DNS (e.g. ISM 120)—Resolves host names and IP addresses.
Generic Proxy Server (e.g., ISM 110)—Collects data from access logs in a
common log format.
Port/Protocol Resolution—Converts protocol/port information to account names and vice versa.
CheckPoint FireWall-1—Collects data from FireWall-1 accounting log and security log.
Cisco IOS IP Accounting—Collects accounting data from a Cisco router using IOS IP accounting.
Cisco NetFlow Switching—Collects session data from a Cisco router via NetFlow switching.
Netscape Proxy Server—Collects data from a Netscape Proxy Server.
Microsoft Proxy Server—Collects data from a Microsoft Proxy Server.
ISMs can be synchronous, asynchronous or pipe.
The data from an asynchronous ISM is dynamic so that the asynchronous ISM reacts to the information and relays it to the associated gatherer without prompting from other information sources in the system 100. If the firewall 103 were a CheckPoint-FireWall-1, then the ISM 130 would be an example of an asynchronous ISM. When a network session is initiated, the details are recorded by the FireWall-1 103. The corresponding ISM 130 receives the details and passes them on automatically to the gatherer 163.
Synchronous ISMs provide its information only when accessed by a gatherer. The ISM 120 is an example of a synchronous ISM. The DNS server 102 maintains information matching the IP addresses of host computers to their domain addresses. The ISM 120 accesses the DNS server 102 only when the ISM 120 receives a request from the gather 162. When the DNS server 102 returns a reply, the ISM 120 relays the reply information to the gatherer 162.
Pipe ISMs operate on record flows (batches of records received from information sources). Pipe ISMs process one or more enhancement flows the records as the flows arrive. The pipe ISM may initiate new record flows or may do other things such as generate alerts or provision network elements to provide or stop services. The pipe is implemented as an ISM to keep the internal coherency and logic of the architecture. (Record flows can terminate in a database or in a pipe ISM. The pipe ISM can perform filtering and aggregation, send alarms, or act as a mediation system to provision network elements when some event occurs or some accumulated value is surpassed. Specifically, pipe ISMs can act to enable pre-payment systems to disable certain services such as a voice IP call, when the time limit is surpassed or amount of data is reached.)
The gatherers can include caches and buffers for storing information from the ISMs. The buffers allow the gatherers to compensate for situations where there is a loss of connection with the rest of the system 100. The cache sizes can be remotely configured. The cache minimizes the number of accesses to the Information Source.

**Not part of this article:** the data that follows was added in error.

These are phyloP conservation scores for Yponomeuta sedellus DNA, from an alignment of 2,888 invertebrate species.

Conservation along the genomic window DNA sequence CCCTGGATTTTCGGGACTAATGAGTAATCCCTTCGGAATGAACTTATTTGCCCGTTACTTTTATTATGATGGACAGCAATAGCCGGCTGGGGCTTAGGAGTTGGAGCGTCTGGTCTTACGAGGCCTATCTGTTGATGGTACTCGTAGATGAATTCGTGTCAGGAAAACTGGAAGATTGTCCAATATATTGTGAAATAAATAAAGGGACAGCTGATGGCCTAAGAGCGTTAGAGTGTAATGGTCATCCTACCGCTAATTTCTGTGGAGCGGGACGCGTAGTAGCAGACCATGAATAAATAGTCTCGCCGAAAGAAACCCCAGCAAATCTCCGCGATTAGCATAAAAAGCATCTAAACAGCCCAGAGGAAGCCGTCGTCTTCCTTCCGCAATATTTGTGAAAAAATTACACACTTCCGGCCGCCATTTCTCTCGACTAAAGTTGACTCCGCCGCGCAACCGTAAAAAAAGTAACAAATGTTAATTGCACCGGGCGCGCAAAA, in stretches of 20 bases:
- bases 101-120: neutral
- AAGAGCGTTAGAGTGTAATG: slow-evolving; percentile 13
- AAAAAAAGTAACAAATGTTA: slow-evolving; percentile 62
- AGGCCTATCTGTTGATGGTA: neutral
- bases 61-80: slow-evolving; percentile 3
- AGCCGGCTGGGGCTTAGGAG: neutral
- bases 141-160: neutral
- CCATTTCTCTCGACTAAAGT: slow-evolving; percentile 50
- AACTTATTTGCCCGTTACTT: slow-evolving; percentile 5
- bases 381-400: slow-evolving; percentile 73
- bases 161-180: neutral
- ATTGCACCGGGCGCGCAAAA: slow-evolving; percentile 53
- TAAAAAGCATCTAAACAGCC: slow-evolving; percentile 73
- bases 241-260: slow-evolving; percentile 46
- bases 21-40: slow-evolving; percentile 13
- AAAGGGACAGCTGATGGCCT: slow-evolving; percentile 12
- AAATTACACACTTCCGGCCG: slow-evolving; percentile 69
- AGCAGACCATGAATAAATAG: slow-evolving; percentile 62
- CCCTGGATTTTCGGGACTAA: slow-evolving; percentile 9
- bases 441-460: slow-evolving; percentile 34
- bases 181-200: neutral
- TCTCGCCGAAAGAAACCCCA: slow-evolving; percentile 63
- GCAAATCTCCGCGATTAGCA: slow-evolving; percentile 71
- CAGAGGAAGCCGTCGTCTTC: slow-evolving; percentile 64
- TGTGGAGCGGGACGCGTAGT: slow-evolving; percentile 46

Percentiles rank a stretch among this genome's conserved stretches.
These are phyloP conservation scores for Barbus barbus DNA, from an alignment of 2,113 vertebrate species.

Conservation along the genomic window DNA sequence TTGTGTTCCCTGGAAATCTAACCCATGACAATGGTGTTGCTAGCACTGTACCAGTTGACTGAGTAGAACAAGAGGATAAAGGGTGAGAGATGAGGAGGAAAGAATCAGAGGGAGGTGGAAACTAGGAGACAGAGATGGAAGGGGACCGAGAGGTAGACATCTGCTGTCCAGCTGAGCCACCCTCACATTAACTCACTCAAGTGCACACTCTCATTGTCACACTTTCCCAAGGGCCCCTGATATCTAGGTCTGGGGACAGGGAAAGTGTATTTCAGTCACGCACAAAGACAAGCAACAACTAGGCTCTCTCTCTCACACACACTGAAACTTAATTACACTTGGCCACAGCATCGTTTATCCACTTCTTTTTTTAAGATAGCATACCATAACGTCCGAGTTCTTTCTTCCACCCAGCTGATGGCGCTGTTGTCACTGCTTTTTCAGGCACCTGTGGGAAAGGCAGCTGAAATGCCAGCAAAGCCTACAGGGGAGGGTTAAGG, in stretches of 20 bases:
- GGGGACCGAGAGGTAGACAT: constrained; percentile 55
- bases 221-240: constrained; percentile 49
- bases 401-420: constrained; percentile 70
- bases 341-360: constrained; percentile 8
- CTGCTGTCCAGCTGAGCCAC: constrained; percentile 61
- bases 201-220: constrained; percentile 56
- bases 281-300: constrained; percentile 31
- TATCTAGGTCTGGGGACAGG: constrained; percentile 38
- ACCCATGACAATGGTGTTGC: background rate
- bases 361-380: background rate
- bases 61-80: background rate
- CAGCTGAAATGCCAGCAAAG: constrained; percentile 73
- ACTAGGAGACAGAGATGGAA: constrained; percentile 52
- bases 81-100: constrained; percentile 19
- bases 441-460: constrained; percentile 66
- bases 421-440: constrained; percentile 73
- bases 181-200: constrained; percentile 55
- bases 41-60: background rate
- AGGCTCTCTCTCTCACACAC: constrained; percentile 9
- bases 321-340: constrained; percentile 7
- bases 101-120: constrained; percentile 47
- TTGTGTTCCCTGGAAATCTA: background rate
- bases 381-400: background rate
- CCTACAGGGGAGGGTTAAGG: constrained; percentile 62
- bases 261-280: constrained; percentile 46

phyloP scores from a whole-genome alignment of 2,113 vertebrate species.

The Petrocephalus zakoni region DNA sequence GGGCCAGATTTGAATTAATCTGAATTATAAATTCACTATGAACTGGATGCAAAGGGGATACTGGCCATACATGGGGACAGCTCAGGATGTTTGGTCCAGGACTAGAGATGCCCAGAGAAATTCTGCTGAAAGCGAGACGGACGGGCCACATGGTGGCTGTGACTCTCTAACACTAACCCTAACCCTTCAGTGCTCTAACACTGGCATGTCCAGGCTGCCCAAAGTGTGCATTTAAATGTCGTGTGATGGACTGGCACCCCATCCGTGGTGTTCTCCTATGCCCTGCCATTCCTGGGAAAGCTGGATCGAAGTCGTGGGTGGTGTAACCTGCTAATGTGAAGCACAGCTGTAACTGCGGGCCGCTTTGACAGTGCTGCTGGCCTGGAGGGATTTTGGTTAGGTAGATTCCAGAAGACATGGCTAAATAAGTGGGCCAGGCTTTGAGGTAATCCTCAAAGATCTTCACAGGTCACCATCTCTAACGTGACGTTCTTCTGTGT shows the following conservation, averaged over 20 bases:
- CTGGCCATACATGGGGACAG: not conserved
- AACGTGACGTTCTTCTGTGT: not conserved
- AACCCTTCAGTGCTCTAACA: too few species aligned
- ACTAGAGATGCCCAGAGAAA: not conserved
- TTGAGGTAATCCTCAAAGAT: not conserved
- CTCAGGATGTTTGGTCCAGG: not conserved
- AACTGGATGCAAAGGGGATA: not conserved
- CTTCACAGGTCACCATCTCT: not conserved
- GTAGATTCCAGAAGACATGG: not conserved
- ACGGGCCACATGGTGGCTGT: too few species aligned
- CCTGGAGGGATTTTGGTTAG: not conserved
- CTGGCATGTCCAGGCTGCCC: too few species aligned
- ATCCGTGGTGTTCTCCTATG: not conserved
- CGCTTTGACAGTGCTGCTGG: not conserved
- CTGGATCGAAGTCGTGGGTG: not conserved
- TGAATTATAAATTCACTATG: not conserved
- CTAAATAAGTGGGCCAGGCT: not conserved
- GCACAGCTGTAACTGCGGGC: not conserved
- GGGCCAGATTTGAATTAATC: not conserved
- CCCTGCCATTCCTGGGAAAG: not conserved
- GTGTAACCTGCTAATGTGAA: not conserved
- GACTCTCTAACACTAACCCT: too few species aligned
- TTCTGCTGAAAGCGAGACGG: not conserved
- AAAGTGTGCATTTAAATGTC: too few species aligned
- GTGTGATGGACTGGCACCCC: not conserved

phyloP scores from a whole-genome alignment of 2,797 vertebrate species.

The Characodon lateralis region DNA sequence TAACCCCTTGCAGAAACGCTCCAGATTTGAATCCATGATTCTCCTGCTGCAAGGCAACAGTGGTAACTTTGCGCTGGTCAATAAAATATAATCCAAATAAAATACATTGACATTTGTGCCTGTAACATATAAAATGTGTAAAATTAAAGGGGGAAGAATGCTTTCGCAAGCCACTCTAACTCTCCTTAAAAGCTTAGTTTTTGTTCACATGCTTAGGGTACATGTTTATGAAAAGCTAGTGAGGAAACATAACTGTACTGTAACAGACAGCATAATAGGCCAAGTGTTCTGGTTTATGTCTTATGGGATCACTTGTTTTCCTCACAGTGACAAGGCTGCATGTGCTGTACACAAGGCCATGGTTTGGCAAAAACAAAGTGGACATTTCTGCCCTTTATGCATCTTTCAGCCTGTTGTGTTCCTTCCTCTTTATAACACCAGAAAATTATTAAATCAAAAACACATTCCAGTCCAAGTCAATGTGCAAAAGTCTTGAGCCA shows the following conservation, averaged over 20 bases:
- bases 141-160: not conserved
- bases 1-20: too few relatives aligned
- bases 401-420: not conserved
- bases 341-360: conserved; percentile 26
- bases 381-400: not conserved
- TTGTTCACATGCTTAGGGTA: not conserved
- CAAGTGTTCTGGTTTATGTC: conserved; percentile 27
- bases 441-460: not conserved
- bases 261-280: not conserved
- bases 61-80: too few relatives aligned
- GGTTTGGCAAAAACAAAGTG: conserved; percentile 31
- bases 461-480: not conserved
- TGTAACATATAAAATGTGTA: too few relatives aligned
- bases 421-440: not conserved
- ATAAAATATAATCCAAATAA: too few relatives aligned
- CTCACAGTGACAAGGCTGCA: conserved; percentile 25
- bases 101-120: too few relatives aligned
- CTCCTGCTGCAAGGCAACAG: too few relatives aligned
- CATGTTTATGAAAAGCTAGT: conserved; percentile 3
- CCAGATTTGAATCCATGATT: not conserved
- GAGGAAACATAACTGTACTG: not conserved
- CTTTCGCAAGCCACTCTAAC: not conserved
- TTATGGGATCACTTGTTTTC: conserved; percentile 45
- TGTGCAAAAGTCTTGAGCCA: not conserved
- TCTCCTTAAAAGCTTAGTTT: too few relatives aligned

ISM queries can be cached and parallelized. Caching of synchronous ISM queries provides for fast responses. Parallelizing queries allows for multiple queries to be processed at the same time.
The gatherers gather the information from the ISMs. In some embodiments, the gatherers are multi-threaded, lightweight, smart agents that run on non-dedicated hosts, as a normal user application on Windows NT or Unix, as a background process, or daemon. What is important though is that the gatherers can be any hardware and/or software that perform the functions of a gatherer.
The gatherers can be installed on the same network segment as the network device such as router and switch or on the application server itself. This placement of a gatherer minimizes the data traffic impact on the network.
The gatherers collect network session data from one or more ISMs. Session data can be sent to another gatherer for enhancement or to the CEM 170 for merging and storing in the central database 170. The gatherers can be deployed on an as needed basis for optimal scalability and flexibility.
The gatherers perform flexible, policy-based data aggregation. Importantly, the various types of ISMs provide different data and in different formats. The gatherers normalize the data by extracting the fields needed by the CEM 170 and filling in any fields that may be missing. Thus, the gatherers act as a distributed filtering and aggregation system. The distributed data filtering and aggregation eliminates capacity bottlenecks improving the scalability and efficiency of the system 100 by reducing the volume of data sent on the network to the CEM 170.
Aggregation can be done by accumulating groups of data record flows, generating a single data record for each group. That single record then includes the aggregated information. This reduces the flow of the data records.
Filtering means discarding any record that belongs to a group of unneeded data records. Data records are unneeded if they are known to be collected elsewhere. A policy framework enables the NSP to configure what to collect where.
Filtering and/or aggregation can be done at any point along a data enhancement (described below) so that aggregation schemes can be based on enhanced data records as they are accumulated. The filtering and/or aggregation points are treated by the system 100 as pipe ISMs which are flow termination and flow starting points (ie: like an asynchronous ISM on the starting end and like a database on the terminating end). Data enhancement paths and filtering and/or aggregation schemes can be based on accumulated parameters such as user identification information and a user's contract type.